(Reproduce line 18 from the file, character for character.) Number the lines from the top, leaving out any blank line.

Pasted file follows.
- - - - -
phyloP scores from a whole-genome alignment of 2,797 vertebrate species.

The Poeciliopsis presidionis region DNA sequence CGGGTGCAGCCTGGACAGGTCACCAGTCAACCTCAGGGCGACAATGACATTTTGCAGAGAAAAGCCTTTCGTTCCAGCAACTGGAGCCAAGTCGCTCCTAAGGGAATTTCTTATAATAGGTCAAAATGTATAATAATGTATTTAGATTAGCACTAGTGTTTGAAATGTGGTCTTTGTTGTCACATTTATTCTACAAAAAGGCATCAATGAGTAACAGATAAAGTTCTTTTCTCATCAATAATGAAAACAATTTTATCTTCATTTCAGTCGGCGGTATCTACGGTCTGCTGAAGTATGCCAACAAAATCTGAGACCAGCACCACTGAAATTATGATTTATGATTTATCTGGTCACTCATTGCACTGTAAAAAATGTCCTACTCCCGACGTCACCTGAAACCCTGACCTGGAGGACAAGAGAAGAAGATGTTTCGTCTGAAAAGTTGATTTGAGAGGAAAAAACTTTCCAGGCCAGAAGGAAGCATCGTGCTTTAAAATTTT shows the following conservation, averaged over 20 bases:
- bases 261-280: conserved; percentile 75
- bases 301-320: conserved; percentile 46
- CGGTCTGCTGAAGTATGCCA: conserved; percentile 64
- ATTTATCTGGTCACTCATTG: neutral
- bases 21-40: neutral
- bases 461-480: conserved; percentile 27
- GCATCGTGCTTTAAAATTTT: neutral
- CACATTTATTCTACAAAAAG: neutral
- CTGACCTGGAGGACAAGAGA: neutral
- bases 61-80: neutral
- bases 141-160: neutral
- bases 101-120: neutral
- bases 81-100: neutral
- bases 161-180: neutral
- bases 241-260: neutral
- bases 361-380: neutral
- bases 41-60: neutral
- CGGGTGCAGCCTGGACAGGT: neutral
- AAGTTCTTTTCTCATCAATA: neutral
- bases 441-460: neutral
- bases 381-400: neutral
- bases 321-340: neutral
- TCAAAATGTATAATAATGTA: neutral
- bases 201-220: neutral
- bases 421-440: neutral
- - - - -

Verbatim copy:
- bases 361-380: neutral